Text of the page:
“Prevention measures, such as surveillance and response, could ‘piggyback’ on surveillance and response systems used for other purposes on the rail systems to make such projects economically feasible,” said a November 2014 San Jose State University report—for the Mineta Transportation Institute—called “An Approach for Actions to Prevent Suicides on Commuter and Metro Rail Systems in the United States”.
That report said few suicide-prevention programs have been implemented and that preventing suicide on transit property may not prevent suicide by other means. That doesn’t mean operators should do nothing: “There still would be the benefit of sparing trauma to the rail personnel and preventing traffic delays and similar costs.”
As difficult as it is to attach a price tag to a human life, the U.S. Centers for Disease Control and Prevention did that by estimating the cost of each suicide at $1 million, based on 2005 figures, in medical costs and lost productivity. Statistics Canada reported 3,728 suicides in 2011, and it estimated that 100,000 years of potential life were lost to Canadians under age 75 in 2009. More than 90 percent of people who die of suicide have a mental or addictive disorder.
The Mineta report said the costs of a suicide on public transit could be much higher than the CDC’s $1-million estimate because of rail-travel delays, ripple effects on other modes of transit and area roads, and the expense of restoring service. “The costs associated with the impacts on engineers and train crews are also part of the latter cost. The cost effects of personnel turnovers should also be included,” the report said.
“That would mean that societal impacts, such as the cost of counseling people who are affected by the suicides but who may not be members of the rail system staff, should be included in the costs. Including this higher cost would allow justification for higher spending.”
Media outlets tend to shy away from reporting directly on suicide, for fear of a copycat incident, despite this decade’s societal shift toward greater discourse about the causes and effects of mental illness.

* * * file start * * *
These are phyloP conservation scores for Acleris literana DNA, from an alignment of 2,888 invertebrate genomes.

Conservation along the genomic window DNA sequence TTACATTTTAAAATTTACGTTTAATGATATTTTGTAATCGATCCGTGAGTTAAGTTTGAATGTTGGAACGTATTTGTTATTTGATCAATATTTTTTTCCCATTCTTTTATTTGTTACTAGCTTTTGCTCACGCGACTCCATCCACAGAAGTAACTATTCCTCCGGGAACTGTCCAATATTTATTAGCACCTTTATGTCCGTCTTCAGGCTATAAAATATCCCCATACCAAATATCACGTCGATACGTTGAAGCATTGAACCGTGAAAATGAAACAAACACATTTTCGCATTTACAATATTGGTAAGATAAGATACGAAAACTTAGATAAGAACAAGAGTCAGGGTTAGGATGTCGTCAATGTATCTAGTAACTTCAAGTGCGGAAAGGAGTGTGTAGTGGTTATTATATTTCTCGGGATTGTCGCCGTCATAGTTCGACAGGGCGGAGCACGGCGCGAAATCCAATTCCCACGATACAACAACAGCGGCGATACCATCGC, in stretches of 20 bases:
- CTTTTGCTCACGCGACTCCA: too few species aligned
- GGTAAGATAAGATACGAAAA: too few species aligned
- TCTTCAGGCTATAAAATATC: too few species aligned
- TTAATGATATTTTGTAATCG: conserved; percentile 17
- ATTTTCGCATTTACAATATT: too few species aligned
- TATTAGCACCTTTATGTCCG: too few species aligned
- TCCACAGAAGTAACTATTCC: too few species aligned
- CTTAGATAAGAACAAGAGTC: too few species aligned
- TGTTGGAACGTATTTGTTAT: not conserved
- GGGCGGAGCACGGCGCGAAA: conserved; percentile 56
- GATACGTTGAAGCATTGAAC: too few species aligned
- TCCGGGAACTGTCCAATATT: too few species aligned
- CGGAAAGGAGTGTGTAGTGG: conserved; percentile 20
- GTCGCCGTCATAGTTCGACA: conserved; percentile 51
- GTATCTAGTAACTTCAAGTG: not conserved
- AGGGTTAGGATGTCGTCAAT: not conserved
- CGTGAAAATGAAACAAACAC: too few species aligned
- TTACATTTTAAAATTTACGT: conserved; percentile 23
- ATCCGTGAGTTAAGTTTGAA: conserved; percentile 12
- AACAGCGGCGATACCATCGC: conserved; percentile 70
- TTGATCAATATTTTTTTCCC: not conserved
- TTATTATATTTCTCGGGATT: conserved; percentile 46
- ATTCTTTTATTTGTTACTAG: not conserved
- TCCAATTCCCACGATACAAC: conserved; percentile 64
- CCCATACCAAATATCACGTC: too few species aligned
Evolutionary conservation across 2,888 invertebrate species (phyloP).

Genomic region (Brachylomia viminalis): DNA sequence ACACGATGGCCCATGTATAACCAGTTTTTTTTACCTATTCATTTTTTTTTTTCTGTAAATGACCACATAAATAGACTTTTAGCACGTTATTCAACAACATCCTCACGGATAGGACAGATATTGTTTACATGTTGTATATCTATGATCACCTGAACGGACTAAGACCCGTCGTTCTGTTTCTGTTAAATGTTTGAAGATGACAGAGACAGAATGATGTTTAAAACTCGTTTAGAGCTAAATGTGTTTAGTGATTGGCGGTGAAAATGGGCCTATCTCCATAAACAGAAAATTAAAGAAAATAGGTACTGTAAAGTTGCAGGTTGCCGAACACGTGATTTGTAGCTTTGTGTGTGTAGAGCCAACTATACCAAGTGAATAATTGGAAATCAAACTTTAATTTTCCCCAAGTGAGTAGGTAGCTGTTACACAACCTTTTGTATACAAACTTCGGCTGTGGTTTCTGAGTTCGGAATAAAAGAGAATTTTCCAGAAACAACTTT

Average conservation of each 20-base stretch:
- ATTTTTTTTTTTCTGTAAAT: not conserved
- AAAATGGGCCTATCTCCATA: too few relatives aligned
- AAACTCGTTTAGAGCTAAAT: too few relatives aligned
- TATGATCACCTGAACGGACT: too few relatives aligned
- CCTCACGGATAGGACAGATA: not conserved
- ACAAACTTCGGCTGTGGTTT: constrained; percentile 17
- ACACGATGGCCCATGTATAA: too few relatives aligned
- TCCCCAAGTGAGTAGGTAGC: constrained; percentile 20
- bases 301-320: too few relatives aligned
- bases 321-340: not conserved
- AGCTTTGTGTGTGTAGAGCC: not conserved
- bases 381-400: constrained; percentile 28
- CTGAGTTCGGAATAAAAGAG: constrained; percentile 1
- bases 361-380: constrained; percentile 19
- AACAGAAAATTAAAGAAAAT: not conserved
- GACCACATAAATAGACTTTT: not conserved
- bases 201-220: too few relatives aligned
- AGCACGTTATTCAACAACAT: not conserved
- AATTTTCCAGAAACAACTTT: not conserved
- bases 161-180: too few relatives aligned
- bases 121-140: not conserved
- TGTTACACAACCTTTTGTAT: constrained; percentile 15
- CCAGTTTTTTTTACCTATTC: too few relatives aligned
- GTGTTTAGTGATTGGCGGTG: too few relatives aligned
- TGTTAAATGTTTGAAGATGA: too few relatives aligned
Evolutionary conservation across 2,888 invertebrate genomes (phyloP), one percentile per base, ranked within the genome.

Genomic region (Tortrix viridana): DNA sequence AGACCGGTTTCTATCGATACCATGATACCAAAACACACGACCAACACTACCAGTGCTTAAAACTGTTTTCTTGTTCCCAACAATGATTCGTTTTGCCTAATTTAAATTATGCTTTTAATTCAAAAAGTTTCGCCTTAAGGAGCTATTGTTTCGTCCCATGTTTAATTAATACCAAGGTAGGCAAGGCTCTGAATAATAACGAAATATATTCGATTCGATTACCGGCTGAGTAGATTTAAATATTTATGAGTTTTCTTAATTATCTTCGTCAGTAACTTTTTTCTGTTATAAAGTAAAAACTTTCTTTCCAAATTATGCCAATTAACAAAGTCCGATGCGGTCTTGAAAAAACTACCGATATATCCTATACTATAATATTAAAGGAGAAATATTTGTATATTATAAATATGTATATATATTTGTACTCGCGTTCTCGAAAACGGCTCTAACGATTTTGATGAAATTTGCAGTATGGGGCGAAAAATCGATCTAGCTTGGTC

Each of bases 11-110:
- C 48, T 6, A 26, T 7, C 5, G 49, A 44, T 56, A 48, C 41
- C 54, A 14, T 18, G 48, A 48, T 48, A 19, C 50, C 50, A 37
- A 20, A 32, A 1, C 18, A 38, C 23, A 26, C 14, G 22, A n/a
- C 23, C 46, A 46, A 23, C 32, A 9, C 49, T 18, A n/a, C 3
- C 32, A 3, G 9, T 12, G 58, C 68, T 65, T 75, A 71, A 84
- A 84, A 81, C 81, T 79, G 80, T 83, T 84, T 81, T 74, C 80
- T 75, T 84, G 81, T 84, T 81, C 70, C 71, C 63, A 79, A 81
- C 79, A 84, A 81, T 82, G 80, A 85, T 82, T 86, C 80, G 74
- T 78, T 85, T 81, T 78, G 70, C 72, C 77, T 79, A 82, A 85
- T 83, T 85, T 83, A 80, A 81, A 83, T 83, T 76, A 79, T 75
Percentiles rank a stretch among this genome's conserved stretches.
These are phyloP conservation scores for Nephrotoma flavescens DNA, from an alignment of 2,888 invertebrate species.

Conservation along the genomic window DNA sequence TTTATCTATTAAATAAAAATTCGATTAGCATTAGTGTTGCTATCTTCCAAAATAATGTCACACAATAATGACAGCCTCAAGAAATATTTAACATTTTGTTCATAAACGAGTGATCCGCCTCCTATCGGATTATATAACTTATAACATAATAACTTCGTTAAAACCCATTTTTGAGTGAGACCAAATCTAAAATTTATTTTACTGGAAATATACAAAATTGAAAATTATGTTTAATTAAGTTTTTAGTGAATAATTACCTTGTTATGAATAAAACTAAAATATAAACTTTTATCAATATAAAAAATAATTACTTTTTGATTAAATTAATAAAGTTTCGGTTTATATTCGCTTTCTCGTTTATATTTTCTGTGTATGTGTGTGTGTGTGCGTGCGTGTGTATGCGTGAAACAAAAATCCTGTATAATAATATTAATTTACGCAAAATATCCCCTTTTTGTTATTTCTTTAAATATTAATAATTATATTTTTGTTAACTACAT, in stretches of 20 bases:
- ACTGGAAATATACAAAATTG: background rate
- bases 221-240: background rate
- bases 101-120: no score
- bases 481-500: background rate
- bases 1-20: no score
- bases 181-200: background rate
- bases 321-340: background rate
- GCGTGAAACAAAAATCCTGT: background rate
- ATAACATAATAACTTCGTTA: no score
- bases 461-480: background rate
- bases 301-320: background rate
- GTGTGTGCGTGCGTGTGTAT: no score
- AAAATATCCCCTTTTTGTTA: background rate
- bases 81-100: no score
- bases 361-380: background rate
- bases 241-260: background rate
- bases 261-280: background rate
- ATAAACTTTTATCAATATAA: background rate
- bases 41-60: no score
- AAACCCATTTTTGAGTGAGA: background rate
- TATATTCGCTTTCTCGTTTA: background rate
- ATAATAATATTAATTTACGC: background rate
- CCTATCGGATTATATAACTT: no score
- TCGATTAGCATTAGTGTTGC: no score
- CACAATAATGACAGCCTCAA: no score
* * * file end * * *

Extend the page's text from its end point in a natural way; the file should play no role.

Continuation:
Psychology professor Brian Mishara, director of the Centre for Research and Intervention on Suicide and Euthanasia at the Université du Québec à Montréal, told the Vancouver 2013 International Railway Safety Conference that research found suicide attempters in metro and subway systems wrongly believe they will have a certain and painless death—a message that should not be suppressed.
“A minority of subway attempters may actually die, and many will suffer from severe handicaps,” Mishara wrote. “A strategy that might be worth evaluating would consist of educating the general population about the fact that people who attempt suicide in the metro or subway usually do not die, and that their death is not always instant and painless.”
Metro Vancouver’s 69-kilometre SkyTrain network will grow by almost 11 kilometres by fall 2016, when the Evergreen Line opens in the Tri-Cities. Should the plebiscite on funding TransLink’s $7.7-billion expansion be approved, Vancouverites will be one step closer to a subway under Broadway.
Doug Kelsey, president of SkyTrain operator B.C. Rapid Transit Company, and George Bell, BCRTC director of safety, security, and support services, did not respond to an interview request.
TransLink says that SkyTrain attendants, transit police, and transit security take a three-hour suicide-intervention course and that the agency is working with the Vancouver Crisis Centre on platform phones linked to 1-800-SUICIDE, awareness campaigns, tabletop exercises, and station signage.
As for the McNeil report, it could take up to five years for all 20 recommendations to be implemented. The Mayors’ Council transportation plan, in the hands of plebiscite voters until May 29, contemplates $765 million to upgrade the Expo and Millennium lines, but details in the June 2014 blueprint are vague: “Specific scopes of individual station upgrade projects would be confirmed through additional planning and coordination with project partners.”
The union executive for SkyTrain workers said there have been steps taken in recent years to help workers deal with the impact of witnessing a fatality or working on the cleanup.
CUPE 7000 vice president Tony Rebelo said workers have had the Employee and Family Assistance Program for years but also now have a “critical incident stress management” team to help. Eight union members are trained as “peer defusers”, and group debriefings are scheduled a week after incidents.
“Things will happen, accidents will happen, and we want to make sure there are things in place that will help the employee dealing with these issues,” he said.
Anyone feeling distress can call the Vancouver Crisis Centre at 604-872-3311 or visit a hospital emergency room.